Sunday finally came around, and the best golfers in the world went to battle. There is something about Sundays at major championships that always throws up an unbelievable round of golf, and it usually come from someone who is not in contention, and is playing some nice leisurely low pressure golf. They let their hair down and enjoy themselves, and what better man to let down his long flowing locks, than England's Tommy Fleetwood. He caressed the ball around Shinnecock Hills on Sunday and he had an eight foot putt on the 18th green to put his name in the record books with a first ever 62 in a US Open. He had been knocking these in all day, but pressure is a funny thing, and he'll have known that this was a putt for history. Had he made it, he would have joined Brandon Grace as the only ever player to shoot 62 in a major. Unfortunately Tommy missed the putt, but what he did do was post a formidable target for those still out on the treacherous golf course. It came agonisingly close to being enough to get to a playoff. Only one golfer managed a better 72 holes of golf that week. That man made history himself.
His name was Brooks Koepka and his final round 68 helped him to a two-in-a-row of US Open major wins. Having started the day level with Dustin Johnson, Daniel Berger, and Tony Finau, Brooks plotted his way around the golf course. He eeked out a two under par round, while none of his nearest rivals broke par, with Dusty coming closest with an even par 70.
Koepka got off to an absolute flyer with three red circles on his card through the first five holes. Those three birdies early on proved to be extremely important and gave him confidence as he tried hard to maintain his lead. He did just that for the next 5 holes, and then a chink in his armour showed up on the par 3 eleventh hole. He hit the wrong club into green and looked at his caddy as his ball careered over the green into thick rough past the green. If looks could kill, the caddy was in trouble. Brooks compounded the error by chipping from the rough into a greenside bunker. There was a distinct smell of double bogey now wafting through the New York air, but Brooks to his credit got up and down from the bunker and walked away with a bogey four - it could have been a whole lot worse. Brooks never looked back after that scare, and knew that a bogey on the eighteenth would be enough to win back to back US Opens. So he played the hole conservatively and settled for a bogey on the last, and he was the US Open Champion. Tommy had given him a really good run for his money, and who knows what could have happened if Tommy had sunk that eight footer on the 18th earlier that day. The margins are fine at this level, but Brooks was the man of the moment, and he was as proud as punch to lift the US Open trophy aloft once more.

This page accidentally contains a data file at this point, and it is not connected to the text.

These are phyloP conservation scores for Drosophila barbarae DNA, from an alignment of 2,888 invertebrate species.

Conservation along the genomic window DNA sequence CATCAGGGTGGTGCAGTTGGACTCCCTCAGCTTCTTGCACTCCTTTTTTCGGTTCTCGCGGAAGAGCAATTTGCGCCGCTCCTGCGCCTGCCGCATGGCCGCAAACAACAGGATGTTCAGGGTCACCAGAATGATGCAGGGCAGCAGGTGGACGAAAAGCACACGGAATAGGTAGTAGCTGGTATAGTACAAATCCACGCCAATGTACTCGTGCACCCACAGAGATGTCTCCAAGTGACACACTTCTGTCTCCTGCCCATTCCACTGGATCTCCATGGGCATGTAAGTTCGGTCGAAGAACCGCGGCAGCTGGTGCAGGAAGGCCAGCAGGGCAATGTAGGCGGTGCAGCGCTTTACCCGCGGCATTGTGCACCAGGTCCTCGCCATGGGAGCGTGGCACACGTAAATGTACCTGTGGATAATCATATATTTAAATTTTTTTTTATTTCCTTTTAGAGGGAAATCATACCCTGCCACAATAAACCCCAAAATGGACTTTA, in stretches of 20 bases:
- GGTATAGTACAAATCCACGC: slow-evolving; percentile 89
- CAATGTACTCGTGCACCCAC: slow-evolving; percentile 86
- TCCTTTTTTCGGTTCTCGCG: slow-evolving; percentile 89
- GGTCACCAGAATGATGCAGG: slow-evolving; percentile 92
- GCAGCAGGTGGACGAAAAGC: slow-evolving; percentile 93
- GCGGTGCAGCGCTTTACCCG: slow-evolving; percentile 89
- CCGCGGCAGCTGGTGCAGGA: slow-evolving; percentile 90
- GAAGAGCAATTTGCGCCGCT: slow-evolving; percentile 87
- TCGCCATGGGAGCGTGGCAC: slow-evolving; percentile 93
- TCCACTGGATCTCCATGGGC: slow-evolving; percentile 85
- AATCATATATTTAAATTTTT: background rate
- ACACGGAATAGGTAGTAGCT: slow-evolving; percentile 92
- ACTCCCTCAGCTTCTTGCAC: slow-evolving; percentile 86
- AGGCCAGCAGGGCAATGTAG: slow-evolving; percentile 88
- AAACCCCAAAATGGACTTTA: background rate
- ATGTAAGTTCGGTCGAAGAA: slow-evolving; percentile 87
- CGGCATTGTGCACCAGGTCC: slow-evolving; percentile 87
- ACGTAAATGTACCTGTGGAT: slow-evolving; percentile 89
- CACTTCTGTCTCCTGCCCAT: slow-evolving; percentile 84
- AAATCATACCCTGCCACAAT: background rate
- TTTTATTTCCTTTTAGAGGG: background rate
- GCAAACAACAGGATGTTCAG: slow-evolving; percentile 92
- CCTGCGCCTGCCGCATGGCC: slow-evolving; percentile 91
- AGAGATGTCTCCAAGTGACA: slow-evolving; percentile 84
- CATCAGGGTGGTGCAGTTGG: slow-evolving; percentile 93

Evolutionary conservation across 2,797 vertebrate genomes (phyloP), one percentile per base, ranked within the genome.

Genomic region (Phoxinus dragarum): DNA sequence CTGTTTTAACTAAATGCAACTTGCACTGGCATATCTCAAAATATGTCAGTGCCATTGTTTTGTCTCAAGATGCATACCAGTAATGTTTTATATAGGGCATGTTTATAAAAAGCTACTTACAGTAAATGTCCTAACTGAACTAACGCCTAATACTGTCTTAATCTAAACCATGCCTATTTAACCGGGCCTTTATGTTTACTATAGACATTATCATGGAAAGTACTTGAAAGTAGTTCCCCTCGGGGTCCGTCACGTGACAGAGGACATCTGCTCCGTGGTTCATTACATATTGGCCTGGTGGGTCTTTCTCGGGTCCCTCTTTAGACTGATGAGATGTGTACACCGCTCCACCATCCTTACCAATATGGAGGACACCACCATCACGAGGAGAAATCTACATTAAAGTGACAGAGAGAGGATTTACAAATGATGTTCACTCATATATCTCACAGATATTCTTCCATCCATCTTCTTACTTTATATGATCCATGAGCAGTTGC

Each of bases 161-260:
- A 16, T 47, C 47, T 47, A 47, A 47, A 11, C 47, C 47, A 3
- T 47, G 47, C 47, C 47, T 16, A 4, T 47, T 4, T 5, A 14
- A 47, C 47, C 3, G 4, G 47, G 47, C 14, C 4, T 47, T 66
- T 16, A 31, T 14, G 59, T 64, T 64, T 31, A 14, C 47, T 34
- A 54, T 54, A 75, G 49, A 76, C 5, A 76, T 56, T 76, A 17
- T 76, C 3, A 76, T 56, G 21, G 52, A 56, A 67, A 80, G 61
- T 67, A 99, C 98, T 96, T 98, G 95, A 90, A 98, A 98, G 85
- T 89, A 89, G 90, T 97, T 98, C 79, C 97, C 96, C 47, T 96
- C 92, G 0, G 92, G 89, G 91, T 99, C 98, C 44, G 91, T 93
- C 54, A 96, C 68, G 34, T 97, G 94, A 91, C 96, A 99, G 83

On winning back to back titles and how special it is, Brooks said:
“I don’t, to be honest with you. It hasn’t sunk in yet. This is incredible. I don’t think I could’ve dreamed of this, going back-to-back. It’s truly special, and I’m so honored.”
On his tremendous start to the round, he said:
“I can’t tell you how nice it feels when you just get one off the tee and it’s in the fairway and then hit one to 8 feet on No. 1. Unfortunately (I) missed it, but it gets the rhythm, you feel good and it kind of leads to the rest of the round.”
Here are some video highlights of the final round action for your viewing pleasure:
OPEN CHAMPIONSHIP (July 19th – 22nd 2018)
The Open Championship. Golf's oldest golf major is steeped in history. It boasts past winners like Arnold Palmer, Jack Nicklaus and Gary Player who are etched forever into golf history.
More than any other sporting event, weather is known to play an integral part in this battle of the elements. Year after year, the world's best battle the driving wind and rain on the UKs toughest Links courses. Bogeys, double bogeys, triple bogeys and worse adorn the score cards of the world's best golfers, while amateur golfers around the globe smile to themselves, thinking, Jesus I'd have done better than him on that hole. It is a competition that makes our heroes look like mere mortals and the winning score after 72 holes has been as high +6. That was in 1999 when Scottish outsider Paul Lawrie won his one and only major in Carnoustie. Nobody in the world of gold would begrudge Lawrie of his maiden major. Indeed the winning total has been even higher back in the day, with a +20 total taking the spoils in 1922 - American Michael Hagen was the victor that day.